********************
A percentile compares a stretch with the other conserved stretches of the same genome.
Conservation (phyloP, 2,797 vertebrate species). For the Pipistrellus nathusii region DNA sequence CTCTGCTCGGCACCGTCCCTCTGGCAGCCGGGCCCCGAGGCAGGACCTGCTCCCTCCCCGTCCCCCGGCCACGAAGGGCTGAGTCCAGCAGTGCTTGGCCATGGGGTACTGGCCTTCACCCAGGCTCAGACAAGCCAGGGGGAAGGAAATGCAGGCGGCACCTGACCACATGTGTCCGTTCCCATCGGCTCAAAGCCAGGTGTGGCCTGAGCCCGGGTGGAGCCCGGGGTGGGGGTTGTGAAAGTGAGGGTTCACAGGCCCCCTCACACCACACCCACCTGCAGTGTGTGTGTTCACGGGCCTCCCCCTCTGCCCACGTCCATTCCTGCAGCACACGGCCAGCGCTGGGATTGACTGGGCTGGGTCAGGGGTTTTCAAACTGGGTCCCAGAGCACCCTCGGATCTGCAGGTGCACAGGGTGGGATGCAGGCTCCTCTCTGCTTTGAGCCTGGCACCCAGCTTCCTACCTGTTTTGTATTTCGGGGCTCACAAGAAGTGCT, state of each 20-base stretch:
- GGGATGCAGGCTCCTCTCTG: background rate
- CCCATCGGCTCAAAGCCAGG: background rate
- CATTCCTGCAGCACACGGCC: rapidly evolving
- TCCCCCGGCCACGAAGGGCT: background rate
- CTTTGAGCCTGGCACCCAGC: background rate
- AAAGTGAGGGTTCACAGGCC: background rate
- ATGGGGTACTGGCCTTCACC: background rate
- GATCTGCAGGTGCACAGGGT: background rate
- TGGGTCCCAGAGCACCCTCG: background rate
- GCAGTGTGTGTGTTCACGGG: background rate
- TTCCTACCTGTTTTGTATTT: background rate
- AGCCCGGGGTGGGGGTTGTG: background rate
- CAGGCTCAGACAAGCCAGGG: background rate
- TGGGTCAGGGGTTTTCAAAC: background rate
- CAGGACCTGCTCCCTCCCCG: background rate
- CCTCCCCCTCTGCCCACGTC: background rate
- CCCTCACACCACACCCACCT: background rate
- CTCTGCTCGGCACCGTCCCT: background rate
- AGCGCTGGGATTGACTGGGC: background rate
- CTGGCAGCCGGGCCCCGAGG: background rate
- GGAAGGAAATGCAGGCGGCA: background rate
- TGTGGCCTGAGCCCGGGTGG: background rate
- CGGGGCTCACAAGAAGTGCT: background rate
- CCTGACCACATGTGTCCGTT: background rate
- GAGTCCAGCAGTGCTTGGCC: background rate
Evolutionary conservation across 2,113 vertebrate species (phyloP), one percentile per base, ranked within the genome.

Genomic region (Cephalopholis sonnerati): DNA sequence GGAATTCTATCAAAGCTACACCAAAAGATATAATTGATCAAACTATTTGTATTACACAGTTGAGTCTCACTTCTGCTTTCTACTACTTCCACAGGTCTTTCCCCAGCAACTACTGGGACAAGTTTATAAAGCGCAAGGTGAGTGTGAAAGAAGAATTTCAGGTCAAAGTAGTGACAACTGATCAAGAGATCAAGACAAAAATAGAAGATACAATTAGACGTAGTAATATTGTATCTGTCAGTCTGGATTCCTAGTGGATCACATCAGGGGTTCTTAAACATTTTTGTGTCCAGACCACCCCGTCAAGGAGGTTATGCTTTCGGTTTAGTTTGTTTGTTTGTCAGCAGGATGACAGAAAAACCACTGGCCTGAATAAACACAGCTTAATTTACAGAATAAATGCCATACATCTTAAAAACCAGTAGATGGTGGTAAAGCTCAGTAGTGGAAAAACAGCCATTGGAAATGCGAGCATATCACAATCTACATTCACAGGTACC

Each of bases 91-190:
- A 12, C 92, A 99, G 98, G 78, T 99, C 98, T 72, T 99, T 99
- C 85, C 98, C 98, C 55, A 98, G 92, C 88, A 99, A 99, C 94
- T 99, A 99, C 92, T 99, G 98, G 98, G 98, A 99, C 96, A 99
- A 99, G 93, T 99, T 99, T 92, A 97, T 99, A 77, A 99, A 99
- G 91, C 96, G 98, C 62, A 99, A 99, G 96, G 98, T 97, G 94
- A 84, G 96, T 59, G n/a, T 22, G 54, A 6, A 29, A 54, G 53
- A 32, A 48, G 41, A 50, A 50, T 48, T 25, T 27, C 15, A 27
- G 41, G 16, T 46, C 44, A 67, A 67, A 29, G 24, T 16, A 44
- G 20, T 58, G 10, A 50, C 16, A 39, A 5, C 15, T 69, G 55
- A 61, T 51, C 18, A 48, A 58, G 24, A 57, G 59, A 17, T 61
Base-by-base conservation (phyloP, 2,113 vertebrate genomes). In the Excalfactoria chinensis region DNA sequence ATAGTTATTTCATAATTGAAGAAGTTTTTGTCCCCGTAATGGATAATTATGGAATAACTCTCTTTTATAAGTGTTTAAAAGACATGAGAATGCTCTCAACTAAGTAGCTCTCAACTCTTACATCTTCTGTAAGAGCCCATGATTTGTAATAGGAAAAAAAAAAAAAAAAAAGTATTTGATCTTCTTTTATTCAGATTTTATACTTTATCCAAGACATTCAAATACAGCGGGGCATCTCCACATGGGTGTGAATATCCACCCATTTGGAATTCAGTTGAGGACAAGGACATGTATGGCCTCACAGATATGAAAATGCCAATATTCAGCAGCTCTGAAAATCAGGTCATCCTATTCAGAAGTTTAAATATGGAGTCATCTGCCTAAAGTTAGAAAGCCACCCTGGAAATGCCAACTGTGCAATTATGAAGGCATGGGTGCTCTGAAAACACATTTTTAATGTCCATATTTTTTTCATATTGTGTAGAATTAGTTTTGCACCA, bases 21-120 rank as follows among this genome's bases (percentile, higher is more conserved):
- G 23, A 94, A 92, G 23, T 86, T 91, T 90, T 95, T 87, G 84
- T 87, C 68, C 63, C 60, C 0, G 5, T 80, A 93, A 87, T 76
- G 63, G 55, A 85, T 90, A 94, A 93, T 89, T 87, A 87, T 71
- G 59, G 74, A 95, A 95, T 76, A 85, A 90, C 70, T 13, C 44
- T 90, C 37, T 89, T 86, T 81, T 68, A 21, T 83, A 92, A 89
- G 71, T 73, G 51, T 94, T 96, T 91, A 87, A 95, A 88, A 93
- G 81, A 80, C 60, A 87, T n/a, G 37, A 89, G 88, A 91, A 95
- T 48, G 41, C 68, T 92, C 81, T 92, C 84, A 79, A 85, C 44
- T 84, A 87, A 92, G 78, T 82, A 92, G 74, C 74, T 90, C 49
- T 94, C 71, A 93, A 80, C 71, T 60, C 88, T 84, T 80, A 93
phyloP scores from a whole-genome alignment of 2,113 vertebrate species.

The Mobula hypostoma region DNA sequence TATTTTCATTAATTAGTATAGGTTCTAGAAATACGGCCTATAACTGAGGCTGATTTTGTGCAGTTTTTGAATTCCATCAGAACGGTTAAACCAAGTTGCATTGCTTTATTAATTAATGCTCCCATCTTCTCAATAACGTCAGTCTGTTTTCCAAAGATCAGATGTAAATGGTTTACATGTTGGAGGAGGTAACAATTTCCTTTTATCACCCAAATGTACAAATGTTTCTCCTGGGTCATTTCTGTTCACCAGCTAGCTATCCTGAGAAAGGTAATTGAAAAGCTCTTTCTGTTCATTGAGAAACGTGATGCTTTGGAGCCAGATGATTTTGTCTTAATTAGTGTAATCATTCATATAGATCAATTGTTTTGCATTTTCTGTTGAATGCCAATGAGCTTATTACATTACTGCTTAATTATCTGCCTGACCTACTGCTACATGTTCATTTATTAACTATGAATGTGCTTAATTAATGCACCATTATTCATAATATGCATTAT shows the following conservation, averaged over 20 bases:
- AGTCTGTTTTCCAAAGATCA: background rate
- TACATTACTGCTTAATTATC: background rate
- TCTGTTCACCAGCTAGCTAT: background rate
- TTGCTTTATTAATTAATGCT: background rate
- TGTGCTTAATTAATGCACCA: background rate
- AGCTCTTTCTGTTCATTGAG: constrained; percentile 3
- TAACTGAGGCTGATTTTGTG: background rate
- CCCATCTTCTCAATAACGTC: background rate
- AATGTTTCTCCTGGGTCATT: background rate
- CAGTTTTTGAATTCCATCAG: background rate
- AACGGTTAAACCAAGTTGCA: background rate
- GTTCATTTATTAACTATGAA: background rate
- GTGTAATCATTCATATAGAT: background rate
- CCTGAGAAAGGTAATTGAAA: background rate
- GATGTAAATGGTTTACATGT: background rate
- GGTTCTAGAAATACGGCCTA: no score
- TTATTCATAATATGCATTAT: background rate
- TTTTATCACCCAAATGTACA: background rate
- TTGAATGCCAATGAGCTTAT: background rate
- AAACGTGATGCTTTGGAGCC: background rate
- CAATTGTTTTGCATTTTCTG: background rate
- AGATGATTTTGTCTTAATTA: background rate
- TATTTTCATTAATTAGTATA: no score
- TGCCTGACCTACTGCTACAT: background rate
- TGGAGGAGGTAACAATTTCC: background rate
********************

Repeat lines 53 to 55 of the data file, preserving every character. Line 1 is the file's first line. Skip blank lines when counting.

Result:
The Mobula hypostoma region DNA sequence TATTTTCATTAATTAGTATAGGTTCTAGAAATACGGCCTATAACTGAGGCTGATTTTGTGCAGTTTTTGAATTCCATCAGAACGGTTAAACCAAGTTGCATTGCTTTATTAATTAATGCTCCCATCTTCTCAATAACGTCAGTCTGTTTTCCAAAGATCAGATGTAAATGGTTTACATGTTGGAGGAGGTAACAATTTCCTTTTATCACCCAAATGTACAAATGTTTCTCCTGGGTCATTTCTGTTCACCAGCTAGCTATCCTGAGAAAGGTAATTGAAAAGCTCTTTCTGTTCATTGAGAAACGTGATGCTTTGGAGCCAGATGATTTTGTCTTAATTAGTGTAATCATTCATATAGATCAATTGTTTTGCATTTTCTGTTGAATGCCAATGAGCTTATTACATTACTGCTTAATTATCTGCCTGACCTACTGCTACATGTTCATTTATTAACTATGAATGTGCTTAATTAATGCACCATTATTCATAATATGCATTAT shows the following conservation, averaged over 20 bases:
- AGTCTGTTTTCCAAAGATCA: background rate
- TACATTACTGCTTAATTATC: background rate